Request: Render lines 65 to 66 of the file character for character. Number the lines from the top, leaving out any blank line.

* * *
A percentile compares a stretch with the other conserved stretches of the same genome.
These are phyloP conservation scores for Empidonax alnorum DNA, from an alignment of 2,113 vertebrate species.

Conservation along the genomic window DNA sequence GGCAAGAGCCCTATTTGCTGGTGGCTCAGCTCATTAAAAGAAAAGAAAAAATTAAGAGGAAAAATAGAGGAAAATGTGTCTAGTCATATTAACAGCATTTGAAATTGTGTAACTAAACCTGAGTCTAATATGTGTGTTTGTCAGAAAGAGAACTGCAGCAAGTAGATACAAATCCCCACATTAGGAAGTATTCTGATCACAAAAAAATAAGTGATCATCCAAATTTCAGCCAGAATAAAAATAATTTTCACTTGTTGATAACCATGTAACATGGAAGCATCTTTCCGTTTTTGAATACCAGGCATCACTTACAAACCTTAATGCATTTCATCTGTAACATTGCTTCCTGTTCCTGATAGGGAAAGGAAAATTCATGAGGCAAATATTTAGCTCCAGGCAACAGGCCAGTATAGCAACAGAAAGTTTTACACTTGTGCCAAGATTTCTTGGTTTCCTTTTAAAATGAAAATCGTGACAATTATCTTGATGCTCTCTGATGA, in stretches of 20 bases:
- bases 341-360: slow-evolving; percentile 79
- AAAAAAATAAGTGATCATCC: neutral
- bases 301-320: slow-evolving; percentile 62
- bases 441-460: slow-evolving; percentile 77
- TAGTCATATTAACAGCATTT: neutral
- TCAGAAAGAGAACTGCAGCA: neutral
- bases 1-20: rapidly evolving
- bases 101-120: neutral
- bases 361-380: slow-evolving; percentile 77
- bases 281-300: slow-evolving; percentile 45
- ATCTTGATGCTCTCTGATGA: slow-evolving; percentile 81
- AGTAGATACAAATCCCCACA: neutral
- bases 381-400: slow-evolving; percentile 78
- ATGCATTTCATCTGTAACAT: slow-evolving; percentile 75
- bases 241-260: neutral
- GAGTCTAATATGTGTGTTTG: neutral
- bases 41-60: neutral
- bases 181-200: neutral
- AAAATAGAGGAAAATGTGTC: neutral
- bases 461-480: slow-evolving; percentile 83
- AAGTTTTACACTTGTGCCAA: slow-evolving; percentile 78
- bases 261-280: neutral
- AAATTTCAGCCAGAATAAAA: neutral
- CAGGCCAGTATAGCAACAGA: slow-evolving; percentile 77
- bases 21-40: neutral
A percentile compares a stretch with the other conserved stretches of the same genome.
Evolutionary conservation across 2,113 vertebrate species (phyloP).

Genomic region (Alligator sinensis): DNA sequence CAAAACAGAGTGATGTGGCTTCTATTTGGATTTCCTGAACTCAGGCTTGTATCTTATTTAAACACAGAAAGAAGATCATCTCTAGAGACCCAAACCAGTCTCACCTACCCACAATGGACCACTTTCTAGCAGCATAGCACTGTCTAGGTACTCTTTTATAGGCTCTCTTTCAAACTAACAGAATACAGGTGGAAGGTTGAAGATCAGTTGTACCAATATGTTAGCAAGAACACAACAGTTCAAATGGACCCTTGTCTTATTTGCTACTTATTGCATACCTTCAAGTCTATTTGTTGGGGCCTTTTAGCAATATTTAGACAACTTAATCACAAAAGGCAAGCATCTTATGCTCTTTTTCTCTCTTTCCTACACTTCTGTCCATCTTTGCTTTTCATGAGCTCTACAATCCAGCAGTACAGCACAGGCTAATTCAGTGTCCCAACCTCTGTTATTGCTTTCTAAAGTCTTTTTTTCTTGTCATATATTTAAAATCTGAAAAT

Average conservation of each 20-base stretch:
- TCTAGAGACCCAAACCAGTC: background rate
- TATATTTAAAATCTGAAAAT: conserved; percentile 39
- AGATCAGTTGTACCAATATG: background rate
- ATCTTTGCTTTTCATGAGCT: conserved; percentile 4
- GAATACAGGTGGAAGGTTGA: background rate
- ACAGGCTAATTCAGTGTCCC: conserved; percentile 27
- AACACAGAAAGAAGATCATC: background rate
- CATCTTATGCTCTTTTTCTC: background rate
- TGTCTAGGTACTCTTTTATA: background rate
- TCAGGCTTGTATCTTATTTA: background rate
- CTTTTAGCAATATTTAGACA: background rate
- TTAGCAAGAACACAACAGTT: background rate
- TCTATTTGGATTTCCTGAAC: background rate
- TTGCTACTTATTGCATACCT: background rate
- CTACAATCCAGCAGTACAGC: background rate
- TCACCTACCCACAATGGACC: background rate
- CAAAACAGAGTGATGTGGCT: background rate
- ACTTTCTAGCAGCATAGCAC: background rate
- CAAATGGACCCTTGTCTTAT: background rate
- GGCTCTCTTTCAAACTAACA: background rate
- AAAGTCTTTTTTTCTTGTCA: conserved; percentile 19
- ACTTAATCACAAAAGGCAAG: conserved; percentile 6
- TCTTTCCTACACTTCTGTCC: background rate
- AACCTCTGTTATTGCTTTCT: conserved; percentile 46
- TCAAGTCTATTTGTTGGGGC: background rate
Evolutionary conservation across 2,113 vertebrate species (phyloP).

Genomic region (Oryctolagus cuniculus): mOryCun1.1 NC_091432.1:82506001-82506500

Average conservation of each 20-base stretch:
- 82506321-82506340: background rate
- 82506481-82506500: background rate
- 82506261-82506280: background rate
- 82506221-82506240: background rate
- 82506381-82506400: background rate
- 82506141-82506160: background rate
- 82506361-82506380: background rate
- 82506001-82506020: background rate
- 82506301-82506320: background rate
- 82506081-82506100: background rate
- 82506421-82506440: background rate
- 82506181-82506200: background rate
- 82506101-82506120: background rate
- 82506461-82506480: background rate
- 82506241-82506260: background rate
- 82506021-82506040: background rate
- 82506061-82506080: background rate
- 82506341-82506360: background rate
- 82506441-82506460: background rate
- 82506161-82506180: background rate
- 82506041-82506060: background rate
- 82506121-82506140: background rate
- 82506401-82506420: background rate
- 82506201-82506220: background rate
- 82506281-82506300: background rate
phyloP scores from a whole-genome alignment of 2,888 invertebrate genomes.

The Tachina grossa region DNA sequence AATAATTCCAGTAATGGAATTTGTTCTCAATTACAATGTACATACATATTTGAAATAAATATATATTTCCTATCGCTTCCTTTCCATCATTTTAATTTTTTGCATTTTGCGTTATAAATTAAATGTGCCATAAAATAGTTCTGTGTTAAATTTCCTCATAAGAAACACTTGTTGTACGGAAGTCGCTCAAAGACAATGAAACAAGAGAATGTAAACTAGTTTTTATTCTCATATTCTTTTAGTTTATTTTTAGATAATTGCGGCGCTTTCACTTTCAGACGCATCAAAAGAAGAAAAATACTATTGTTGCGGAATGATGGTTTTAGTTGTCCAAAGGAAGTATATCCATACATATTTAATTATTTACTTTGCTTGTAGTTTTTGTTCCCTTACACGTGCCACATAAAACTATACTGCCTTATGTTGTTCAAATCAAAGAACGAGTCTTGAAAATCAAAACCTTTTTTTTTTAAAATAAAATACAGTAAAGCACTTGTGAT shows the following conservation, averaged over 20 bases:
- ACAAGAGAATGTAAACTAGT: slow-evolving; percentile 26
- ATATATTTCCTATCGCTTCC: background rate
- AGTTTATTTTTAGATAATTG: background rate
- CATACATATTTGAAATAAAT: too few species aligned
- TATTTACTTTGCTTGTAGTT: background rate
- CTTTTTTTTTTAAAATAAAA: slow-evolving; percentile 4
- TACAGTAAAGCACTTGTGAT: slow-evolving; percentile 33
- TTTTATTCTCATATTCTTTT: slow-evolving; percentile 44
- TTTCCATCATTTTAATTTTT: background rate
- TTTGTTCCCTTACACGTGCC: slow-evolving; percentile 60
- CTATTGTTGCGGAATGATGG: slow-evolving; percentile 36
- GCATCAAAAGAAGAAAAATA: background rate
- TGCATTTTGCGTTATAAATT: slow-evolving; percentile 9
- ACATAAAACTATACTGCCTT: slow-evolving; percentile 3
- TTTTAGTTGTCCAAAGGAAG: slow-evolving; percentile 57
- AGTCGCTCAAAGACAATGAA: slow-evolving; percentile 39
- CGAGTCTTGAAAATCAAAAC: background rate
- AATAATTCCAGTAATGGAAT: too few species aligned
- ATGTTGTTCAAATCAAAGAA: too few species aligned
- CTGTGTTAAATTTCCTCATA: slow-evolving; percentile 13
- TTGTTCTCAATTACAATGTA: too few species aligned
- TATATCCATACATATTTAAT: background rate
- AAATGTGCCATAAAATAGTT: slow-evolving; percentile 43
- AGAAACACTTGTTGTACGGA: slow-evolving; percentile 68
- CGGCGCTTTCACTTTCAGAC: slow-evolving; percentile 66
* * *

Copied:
- 82506381-82506400: background rate
- 82506141-82506160: background rate